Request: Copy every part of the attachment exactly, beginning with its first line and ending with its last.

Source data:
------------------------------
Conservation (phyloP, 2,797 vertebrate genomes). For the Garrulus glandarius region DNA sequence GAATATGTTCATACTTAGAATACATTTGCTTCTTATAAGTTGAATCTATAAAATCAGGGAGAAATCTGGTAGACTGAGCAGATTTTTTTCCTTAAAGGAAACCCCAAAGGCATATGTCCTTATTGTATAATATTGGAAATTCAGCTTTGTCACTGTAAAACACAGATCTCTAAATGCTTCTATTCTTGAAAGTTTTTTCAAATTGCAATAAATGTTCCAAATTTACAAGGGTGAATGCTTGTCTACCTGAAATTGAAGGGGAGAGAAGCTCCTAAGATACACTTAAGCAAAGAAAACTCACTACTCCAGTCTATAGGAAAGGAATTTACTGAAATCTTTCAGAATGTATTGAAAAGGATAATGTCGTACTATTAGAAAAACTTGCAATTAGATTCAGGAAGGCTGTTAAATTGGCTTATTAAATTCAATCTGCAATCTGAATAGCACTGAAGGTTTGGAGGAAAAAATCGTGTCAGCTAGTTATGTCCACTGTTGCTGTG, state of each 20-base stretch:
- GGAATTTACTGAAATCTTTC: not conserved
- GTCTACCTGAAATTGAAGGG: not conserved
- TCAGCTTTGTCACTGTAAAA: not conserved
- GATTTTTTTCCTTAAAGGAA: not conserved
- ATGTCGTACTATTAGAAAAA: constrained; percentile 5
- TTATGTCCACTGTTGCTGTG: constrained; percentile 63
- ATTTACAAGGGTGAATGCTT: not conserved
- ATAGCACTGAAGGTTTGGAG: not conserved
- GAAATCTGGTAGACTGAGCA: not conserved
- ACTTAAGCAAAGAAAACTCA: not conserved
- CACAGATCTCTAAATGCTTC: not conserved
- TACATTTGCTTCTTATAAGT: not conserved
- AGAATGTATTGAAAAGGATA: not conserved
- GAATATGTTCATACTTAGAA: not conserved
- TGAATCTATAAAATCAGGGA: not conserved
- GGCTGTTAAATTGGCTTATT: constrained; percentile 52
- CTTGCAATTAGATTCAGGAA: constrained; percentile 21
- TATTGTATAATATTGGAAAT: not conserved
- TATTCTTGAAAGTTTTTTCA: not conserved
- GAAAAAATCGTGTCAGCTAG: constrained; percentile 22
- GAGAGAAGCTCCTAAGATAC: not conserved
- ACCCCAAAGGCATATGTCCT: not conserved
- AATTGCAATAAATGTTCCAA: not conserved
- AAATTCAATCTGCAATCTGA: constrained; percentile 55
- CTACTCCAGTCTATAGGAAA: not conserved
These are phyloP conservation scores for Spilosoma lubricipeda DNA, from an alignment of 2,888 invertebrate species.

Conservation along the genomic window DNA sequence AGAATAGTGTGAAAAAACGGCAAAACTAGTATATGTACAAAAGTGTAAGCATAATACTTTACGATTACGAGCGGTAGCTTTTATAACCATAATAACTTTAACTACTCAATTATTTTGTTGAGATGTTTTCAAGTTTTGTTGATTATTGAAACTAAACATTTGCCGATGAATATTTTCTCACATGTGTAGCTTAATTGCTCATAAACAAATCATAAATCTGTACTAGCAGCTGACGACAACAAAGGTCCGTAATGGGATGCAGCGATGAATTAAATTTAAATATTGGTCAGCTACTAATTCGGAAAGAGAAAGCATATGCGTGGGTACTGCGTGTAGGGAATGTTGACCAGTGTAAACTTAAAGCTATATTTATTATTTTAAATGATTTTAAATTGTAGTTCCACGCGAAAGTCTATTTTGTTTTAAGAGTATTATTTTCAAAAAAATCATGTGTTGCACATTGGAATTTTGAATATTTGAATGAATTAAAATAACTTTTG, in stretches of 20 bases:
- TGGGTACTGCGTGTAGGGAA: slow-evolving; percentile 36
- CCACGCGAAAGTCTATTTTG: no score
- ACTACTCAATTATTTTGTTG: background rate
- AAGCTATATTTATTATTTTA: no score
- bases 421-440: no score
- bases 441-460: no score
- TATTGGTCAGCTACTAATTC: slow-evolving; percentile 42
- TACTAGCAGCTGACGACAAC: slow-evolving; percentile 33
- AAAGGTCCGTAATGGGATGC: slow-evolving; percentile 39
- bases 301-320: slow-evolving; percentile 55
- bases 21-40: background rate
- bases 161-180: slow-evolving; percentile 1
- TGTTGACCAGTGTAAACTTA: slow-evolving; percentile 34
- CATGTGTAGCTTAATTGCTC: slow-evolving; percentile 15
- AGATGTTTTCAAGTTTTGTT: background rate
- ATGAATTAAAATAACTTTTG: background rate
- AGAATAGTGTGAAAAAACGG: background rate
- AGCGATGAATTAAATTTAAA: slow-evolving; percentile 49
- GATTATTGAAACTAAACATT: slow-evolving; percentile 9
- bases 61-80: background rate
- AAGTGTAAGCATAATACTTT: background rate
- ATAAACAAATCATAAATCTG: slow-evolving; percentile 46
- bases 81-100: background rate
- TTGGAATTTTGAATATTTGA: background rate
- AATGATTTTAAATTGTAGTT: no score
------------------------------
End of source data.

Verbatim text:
Conservation (phyloP, 2,797 vertebrate genomes). For the Garrulus glandarius region DNA sequence GAATATGTTCATACTTAGAATACATTTGCTTCTTATAAGTTGAATCTATAAAATCAGGGAGAAATCTGGTAGACTGAGCAGATTTTTTTCCTTAAAGGAAACCCCAAAGGCATATGTCCTTATTGTATAATATTGGAAATTCAGCTTTGTCACTGTAAAACACAGATCTCTAAATGCTTCTATTCTTGAAAGTTTTTTCAAATTGCAATAAATGTTCCAAATTTACAAGGGTGAATGCTTGTCTACCTGAAATTGAAGGGGAGAGAAGCTCCTAAGATACACTTAAGCAAAGAAAACTCACTACTCCAGTCTATAGGAAAGGAATTTACTGAAATCTTTCAGAATGTATTGAAAAGGATAATGTCGTACTATTAGAAAAACTTGCAATTAGATTCAGGAAGGCTGTTAAATTGGCTTATTAAATTCAATCTGCAATCTGAATAGCACTGAAGGTTTGGAGGAAAAAATCGTGTCAGCTAGTTATGTCCACTGTTGCTGTG, state of each 20-base stretch:
- GGAATTTACTGAAATCTTTC: not conserved
- GTCTACCTGAAATTGAAGGG: not conserved
- TCAGCTTTGTCACTGTAAAA: not conserved
- GATTTTTTTCCTTAAAGGAA: not conserved
- ATGTCGTACTATTAGAAAAA: constrained; percentile 5
- TTATGTCCACTGTTGCTGTG: constrained; percentile 63
- ATTTACAAGGGTGAATGCTT: not conserved
- ATAGCACTGAAGGTTTGGAG: not conserved
- GAAATCTGGTAGACTGAGCA: not conserved
- ACTTAAGCAAAGAAAACTCA: not conserved
- CACAGATCTCTAAATGCTTC: not conserved
- TACATTTGCTTCTTATAAGT: not conserved
- AGAATGTATTGAAAAGGATA: not conserved
- GAATATGTTCATACTTAGAA: not conserved
- TGAATCTATAAAATCAGGGA: not conserved
- GGCTGTTAAATTGGCTTATT: constrained; percentile 52
- CTTGCAATTAGATTCAGGAA: constrained; percentile 21
- TATTGTATAATATTGGAAAT: not conserved
- TATTCTTGAAAGTTTTTTCA: not conserved
- GAAAAAATCGTGTCAGCTAG: constrained; percentile 22
- GAGAGAAGCTCCTAAGATAC: not conserved
- ACCCCAAAGGCATATGTCCT: not conserved
- AATTGCAATAAATGTTCCAA: not conserved
- AAATTCAATCTGCAATCTGA: constrained; percentile 55
- CTACTCCAGTCTATAGGAAA: not conserved
These are phyloP conservation scores for Spilosoma lubricipeda DNA, from an alignment of 2,888 invertebrate species.

Conservation along the genomic window DNA sequence AGAATAGTGTGAAAAAACGGCAAAACTAGTATATGTACAAAAGTGTAAGCATAATACTTTACGATTACGAGCGGTAGCTTTTATAACCATAATAACTTTAACTACTCAATTATTTTGTTGAGATGTTTTCAAGTTTTGTTGATTATTGAAACTAAACATTTGCCGATGAATATTTTCTCACATGTGTAGCTTAATTGCTCATAAACAAATCATAAATCTGTACTAGCAGCTGACGACAACAAAGGTCCGTAATGGGATGCAGCGATGAATTAAATTTAAATATTGGTCAGCTACTAATTCGGAAAGAGAAAGCATATGCGTGGGTACTGCGTGTAGGGAATGTTGACCAGTGTAAACTTAAAGCTATATTTATTATTTTAAATGATTTTAAATTGTAGTTCCACGCGAAAGTCTATTTTGTTTTAAGAGTATTATTTTCAAAAAAATCATGTGTTGCACATTGGAATTTTGAATATTTGAATGAATTAAAATAACTTTTG, in stretches of 20 bases:
- TGGGTACTGCGTGTAGGGAA: slow-evolving; percentile 36
- CCACGCGAAAGTCTATTTTG: no score
- ACTACTCAATTATTTTGTTG: background rate
- AAGCTATATTTATTATTTTA: no score
- bases 421-440: no score
- bases 441-460: no score
- TATTGGTCAGCTACTAATTC: slow-evolving; percentile 42
- TACTAGCAGCTGACGACAAC: slow-evolving; percentile 33
- AAAGGTCCGTAATGGGATGC: slow-evolving; percentile 39
- bases 301-320: slow-evolving; percentile 55
- bases 21-40: background rate
- bases 161-180: slow-evolving; percentile 1
- TGTTGACCAGTGTAAACTTA: slow-evolving; percentile 34
- CATGTGTAGCTTAATTGCTC: slow-evolving; percentile 15
- AGATGTTTTCAAGTTTTGTT: background rate
- ATGAATTAAAATAACTTTTG: background rate
- AGAATAGTGTGAAAAAACGG: background rate
- AGCGATGAATTAAATTTAAA: slow-evolving; percentile 49
- GATTATTGAAACTAAACATT: slow-evolving; percentile 9
- bases 61-80: background rate
- AAGTGTAAGCATAATACTTT: background rate
- ATAAACAAATCATAAATCTG: slow-evolving; percentile 46
- bases 81-100: background rate
- TTGGAATTTTGAATATTTGA: background rate
- AATGATTTTAAATTGTAGTT: no score